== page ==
Thank goodness for Hildy's organization. Everything we needed to begin decorating the tree was all laid out in the order required. She put each of the boys to their own task. Each was assigned a part of the tree that they could reach from the ground to decorate. Manfred and I were assigned to do some of the taller parts of the tree. I had put a CD of Christmas music in the sound system. The boys would join in singing parts of the songs that they knew. Hildy's crystal clear voice could be heard above the somewhat mumbling efforts of the rest of us.
It was fast approaching half past nine when Hildy brought out the box that TJ had been waiting for all evening. He carefully opened the lid and gently took the angel from the box.
"She's so beautiful," he said, showing the ornament to his brothers. "I bet my momma has wings just like hers."
"I'm sure she has," I said, trying very hard to hold in my emotions.
"How am I gonna put it on top? It's too tall for you to hold me up."
"Here you go, little one," Manfred said as he moved a tall step ladder into position. "Your dad can climb up with you so you can put the angel where it belongs. I'll hold the ladder so it won't fall."
I think TJ was a little frightened when he had to lean out and away from the ladder to put the angel into place, but with my firm grip on him, he finally got it placed properly.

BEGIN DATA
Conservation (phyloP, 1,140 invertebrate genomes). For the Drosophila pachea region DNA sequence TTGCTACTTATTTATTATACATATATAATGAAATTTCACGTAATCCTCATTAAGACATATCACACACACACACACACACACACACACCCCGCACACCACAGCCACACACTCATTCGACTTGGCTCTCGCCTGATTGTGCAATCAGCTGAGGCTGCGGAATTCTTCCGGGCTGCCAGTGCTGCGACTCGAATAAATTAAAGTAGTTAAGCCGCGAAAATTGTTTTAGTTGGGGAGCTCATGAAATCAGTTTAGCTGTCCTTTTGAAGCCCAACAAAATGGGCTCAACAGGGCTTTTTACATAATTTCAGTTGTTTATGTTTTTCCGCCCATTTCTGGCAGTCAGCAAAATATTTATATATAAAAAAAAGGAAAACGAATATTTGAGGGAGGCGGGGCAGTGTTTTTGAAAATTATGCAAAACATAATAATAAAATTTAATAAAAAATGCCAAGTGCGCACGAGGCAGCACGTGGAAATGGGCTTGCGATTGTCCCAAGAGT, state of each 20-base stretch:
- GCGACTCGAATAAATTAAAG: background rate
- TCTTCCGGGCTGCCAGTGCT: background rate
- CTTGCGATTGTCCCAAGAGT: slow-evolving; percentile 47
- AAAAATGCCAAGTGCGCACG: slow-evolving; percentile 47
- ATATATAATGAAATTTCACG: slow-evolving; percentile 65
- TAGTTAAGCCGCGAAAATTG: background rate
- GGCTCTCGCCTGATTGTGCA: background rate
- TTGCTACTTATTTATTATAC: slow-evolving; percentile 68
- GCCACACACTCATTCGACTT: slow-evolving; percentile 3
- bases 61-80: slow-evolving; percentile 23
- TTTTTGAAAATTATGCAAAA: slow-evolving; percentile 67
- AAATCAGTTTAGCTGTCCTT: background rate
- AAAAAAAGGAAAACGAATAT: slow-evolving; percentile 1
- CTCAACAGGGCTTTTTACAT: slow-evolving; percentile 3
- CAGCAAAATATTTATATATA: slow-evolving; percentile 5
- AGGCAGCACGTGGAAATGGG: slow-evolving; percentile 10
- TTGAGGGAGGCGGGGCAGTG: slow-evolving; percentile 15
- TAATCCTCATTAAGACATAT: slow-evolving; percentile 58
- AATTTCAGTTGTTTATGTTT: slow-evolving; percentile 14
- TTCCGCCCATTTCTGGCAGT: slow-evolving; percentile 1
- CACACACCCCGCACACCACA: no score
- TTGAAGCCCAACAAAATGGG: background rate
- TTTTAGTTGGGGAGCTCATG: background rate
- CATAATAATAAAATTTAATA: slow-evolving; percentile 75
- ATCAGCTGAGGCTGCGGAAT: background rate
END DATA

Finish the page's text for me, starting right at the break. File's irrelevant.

"Excellent job," I said, giving him a hug before we climbed down.
"Okay, everybody, are you ready to turn on the lights?" Hildy asked.
A loud chorus of "Yeah!" was all she needed.
I don't know how Hildy did it, directing seven men and boys, but the tree turned out magnificent. It was even better when she turned off the house lights and turned on the tree.
There was a chorus of "Wow," and "Cool" among other sound of appreciation and awe from the boys as we stood looking at what we had done in about the last three hours.
"This is the bestest tree I've ever seen," TJ said, throwing his arms around Hildy's waist.
"It certainly is, little one," Hildy replied and gave him a kiss on the top of his head. "How would everybody like some banana pudding?"
There was no need to answer her rhetorical question as five boys took off for the kitchen. It was a little late for their snack, but their schedule had been turned upside down so we could decorate the tree. It didn't have any effect on their appetites when it came to the portion size of their snack. As soon as the snack had been eaten, I shooed them to their showers and then tucked them into bed. It was late, so I knew that getting them up in the morning was going to be a problem.